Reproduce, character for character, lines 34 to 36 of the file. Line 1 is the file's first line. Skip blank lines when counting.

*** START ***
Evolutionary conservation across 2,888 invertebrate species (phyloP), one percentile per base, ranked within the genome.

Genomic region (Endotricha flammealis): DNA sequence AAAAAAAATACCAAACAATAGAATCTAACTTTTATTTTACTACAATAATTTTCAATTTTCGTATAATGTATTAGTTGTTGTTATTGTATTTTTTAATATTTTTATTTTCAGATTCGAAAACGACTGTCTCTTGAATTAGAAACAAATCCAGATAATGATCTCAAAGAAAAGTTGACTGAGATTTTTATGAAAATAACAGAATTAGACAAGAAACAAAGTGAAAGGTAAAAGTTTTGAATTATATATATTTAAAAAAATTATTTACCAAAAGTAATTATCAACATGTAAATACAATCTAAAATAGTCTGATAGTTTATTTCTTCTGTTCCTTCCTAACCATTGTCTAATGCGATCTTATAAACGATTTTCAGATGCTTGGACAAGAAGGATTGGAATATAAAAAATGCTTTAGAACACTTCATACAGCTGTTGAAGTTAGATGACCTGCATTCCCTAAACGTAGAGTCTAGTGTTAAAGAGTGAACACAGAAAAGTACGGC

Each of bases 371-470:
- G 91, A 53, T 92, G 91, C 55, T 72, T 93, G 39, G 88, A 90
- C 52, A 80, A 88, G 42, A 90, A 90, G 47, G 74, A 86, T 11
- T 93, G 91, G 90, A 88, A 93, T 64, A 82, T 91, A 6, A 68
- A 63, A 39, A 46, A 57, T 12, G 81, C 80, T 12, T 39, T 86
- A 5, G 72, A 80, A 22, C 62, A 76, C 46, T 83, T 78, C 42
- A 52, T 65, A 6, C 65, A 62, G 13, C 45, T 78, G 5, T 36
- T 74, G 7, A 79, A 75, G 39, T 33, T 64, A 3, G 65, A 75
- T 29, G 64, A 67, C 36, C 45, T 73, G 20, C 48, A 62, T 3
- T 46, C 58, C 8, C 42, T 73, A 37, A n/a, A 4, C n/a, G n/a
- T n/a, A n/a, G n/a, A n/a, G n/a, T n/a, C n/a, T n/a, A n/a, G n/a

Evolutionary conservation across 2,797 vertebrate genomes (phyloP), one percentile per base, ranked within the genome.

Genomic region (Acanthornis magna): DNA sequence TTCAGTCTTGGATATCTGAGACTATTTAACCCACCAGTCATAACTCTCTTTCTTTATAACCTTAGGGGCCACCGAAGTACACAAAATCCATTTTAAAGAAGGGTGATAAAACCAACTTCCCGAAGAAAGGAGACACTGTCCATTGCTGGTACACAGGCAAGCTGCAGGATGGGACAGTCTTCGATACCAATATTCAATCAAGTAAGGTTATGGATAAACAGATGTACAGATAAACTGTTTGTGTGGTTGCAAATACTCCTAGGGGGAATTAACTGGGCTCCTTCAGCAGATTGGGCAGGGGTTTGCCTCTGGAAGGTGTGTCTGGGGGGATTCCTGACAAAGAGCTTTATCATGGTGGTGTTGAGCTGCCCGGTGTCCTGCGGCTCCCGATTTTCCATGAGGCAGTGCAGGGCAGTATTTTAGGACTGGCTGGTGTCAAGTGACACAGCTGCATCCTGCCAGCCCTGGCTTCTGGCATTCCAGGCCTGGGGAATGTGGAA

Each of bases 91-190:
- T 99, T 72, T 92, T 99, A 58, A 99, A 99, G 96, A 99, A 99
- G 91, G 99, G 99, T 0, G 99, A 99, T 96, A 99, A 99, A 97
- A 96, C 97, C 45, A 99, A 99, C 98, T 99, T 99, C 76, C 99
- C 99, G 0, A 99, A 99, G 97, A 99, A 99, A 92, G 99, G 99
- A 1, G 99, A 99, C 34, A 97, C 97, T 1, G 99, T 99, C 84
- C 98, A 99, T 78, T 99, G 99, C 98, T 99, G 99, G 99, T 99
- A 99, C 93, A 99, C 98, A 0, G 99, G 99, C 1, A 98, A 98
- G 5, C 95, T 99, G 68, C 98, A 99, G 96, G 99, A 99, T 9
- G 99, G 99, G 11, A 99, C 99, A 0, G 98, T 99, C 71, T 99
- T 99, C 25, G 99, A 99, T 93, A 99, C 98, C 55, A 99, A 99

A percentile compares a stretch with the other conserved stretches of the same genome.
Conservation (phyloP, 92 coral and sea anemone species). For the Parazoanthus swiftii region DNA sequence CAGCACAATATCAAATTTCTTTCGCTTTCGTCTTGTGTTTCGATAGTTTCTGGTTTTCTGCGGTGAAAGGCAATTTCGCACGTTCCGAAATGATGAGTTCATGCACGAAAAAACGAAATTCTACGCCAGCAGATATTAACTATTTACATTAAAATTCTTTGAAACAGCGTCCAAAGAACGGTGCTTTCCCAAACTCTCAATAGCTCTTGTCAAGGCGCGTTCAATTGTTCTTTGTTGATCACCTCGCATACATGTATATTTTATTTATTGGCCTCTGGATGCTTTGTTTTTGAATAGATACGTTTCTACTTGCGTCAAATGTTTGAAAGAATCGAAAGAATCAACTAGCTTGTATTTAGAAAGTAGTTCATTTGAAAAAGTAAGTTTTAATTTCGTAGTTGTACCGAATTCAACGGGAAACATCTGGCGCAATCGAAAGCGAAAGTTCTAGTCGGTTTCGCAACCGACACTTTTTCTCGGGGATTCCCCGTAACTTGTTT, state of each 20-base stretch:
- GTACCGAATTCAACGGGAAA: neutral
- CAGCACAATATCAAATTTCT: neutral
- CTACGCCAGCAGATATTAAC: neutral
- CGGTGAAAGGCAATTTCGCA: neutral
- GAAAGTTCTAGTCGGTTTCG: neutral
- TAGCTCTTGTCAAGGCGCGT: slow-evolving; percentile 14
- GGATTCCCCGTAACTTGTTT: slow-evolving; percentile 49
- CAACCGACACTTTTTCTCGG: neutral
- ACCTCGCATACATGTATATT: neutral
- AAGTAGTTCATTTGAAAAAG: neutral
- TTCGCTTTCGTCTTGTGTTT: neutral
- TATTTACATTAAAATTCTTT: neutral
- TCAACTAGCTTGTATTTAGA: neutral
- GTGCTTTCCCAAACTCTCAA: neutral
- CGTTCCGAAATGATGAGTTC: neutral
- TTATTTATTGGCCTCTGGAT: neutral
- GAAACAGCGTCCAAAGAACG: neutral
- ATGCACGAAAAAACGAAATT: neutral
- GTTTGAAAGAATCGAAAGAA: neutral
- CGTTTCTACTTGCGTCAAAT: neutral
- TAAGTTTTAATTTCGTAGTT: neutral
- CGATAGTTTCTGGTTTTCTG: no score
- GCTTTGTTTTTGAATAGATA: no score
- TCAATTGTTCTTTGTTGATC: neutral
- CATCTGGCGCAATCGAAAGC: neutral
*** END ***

- TAGCTCTTGTCAAGGCGCGT: slow-evolving; percentile 14
- GGATTCCCCGTAACTTGTTT: slow-evolving; percentile 49
- CAACCGACACTTTTTCTCGG: neutral